According to analysts at SeaIntelligence Consulting, container shipping lines had a combined profit of $ 2.7 billion in the second quarter (Q2) of this year, even though each line recorded a decline in revenue and volumes when compared to the same period of last year.
Alan Murphy, Executive Director of SeaIntelligence Consulting, stated: "This has to be the result of a combination of cost reduction and higher freight rates; almost all carriers had a higher freight rate compared to Q2 2019."
The second quarter of 2020 was the first since 2010 in which the ten lines that publish the financial results registered a positive EBIT per TEU. Hapag-Lloyd posted the highest profitability, at $146.40 per TEU, South Korean line HMM's EBIT per TEU stood at $ 129.10, and Maersk achieved $ 129.30 per TEU. The least profitable line was Yang Ming with $ 18.60 per TEU, just below OOCL with $ 45.10 per TEU, and the latter's parent company, Cosco, with $ 58.30 per TEU.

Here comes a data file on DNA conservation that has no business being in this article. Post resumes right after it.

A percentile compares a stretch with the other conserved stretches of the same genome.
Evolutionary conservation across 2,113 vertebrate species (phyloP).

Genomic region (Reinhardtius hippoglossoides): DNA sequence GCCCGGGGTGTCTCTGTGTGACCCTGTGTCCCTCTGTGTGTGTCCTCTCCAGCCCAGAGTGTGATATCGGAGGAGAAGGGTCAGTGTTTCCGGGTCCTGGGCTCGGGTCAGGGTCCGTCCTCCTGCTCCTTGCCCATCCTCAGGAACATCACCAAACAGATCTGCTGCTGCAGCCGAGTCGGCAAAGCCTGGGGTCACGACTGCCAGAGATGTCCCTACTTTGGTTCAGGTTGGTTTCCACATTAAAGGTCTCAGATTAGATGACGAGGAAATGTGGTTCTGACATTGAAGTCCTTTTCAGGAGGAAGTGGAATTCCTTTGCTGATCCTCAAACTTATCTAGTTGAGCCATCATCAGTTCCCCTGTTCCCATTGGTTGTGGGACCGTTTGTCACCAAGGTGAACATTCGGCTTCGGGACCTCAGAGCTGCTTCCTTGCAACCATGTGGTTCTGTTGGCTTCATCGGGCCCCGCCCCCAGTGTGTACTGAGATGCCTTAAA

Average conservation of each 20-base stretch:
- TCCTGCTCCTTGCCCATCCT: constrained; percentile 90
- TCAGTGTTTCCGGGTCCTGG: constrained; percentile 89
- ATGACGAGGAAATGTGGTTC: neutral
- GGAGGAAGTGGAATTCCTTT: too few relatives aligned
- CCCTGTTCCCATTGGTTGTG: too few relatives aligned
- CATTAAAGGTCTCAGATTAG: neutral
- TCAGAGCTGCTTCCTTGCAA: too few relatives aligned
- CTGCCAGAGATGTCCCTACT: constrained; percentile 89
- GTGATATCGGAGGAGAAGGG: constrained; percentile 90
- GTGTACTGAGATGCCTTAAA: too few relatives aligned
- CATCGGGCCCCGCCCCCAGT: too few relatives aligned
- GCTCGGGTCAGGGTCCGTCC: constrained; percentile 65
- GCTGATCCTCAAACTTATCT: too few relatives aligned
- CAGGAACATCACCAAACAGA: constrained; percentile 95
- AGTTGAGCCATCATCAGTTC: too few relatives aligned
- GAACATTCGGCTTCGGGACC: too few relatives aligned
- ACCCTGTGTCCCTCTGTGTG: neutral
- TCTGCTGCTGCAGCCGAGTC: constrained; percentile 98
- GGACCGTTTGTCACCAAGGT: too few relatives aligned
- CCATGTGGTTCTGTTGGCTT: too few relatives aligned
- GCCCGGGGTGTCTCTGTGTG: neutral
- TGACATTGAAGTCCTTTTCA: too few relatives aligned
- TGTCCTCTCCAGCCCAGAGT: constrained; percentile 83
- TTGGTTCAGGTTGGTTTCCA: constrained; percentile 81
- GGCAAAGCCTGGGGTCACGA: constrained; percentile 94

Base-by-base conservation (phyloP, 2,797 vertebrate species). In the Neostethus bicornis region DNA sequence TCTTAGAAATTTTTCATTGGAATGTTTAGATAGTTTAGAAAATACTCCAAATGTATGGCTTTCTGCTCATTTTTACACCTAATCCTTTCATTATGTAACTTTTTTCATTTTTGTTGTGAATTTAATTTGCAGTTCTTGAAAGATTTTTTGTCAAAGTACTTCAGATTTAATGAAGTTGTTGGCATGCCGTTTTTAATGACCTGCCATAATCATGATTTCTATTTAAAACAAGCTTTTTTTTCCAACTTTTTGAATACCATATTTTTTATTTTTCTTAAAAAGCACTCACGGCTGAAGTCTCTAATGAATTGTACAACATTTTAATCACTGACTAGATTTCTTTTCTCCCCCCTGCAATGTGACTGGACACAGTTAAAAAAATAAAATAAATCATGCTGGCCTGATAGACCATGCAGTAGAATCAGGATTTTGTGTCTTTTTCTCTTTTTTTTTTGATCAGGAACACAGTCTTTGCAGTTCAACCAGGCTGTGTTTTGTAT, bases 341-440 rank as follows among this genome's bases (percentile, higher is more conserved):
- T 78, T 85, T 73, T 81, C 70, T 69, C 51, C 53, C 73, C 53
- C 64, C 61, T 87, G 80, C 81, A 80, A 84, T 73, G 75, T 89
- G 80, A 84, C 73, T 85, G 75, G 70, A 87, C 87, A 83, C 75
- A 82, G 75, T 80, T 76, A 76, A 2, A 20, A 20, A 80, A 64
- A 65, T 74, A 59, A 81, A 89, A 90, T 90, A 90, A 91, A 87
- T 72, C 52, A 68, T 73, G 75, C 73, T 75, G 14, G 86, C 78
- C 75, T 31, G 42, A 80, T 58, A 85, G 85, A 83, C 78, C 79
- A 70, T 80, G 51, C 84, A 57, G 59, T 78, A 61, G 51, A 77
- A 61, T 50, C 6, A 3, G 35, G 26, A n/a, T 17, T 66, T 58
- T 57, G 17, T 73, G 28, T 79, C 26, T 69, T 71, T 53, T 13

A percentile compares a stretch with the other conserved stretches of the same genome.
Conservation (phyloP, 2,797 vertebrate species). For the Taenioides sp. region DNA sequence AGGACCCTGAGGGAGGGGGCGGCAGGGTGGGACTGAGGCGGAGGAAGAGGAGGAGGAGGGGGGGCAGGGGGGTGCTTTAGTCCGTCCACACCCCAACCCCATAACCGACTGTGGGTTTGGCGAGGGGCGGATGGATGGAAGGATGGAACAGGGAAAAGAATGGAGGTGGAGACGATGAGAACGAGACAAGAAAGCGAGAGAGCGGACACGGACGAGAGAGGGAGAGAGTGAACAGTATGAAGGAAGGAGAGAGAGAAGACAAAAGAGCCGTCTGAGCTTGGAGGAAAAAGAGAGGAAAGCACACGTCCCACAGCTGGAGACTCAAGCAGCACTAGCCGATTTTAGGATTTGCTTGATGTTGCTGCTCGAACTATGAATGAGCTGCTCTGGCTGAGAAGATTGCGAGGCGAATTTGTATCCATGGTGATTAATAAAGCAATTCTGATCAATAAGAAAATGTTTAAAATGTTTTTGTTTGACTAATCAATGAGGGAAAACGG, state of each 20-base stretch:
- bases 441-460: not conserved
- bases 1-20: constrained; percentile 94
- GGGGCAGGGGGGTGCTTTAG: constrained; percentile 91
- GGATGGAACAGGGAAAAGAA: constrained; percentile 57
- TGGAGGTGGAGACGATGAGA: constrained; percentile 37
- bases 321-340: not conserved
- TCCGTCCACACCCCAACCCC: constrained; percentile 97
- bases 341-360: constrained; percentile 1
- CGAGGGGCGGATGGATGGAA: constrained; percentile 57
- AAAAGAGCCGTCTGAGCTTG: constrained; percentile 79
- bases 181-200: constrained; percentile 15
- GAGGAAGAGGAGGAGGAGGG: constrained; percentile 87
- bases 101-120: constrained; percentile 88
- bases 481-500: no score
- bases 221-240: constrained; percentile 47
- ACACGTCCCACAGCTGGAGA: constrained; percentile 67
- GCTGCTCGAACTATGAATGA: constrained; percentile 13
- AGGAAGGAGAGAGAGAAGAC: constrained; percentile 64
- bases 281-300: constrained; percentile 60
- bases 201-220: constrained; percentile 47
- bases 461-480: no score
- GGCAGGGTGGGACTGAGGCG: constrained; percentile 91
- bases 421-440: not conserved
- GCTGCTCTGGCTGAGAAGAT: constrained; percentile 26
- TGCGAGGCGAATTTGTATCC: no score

"This is a very positive development for shipping lines, as the pandemic did not affect container shipping to the extent that was initially feared," said Mr. Murphy. "The focus of the industry will probably now be on the third quarter, which is peak cargo season."
Following a dramatic drop in fuel prices, shipping companies have begun to recall surcharges on low-sulfur fuel, which were introduced earlier in the year to cover the new IMO regulation, but that have become disconnected from the distribution of costs between traditional low-sulfur heavy fuel oil since the start of the pandemic, The Loadstar reported.
The question remains, to what extent was the EBIT per TEU was affected by the application of surcharges, which today are once again subject to criticism from the UK's British International Freight Association (BIFA).
Source: MasContainers / simfruit.cl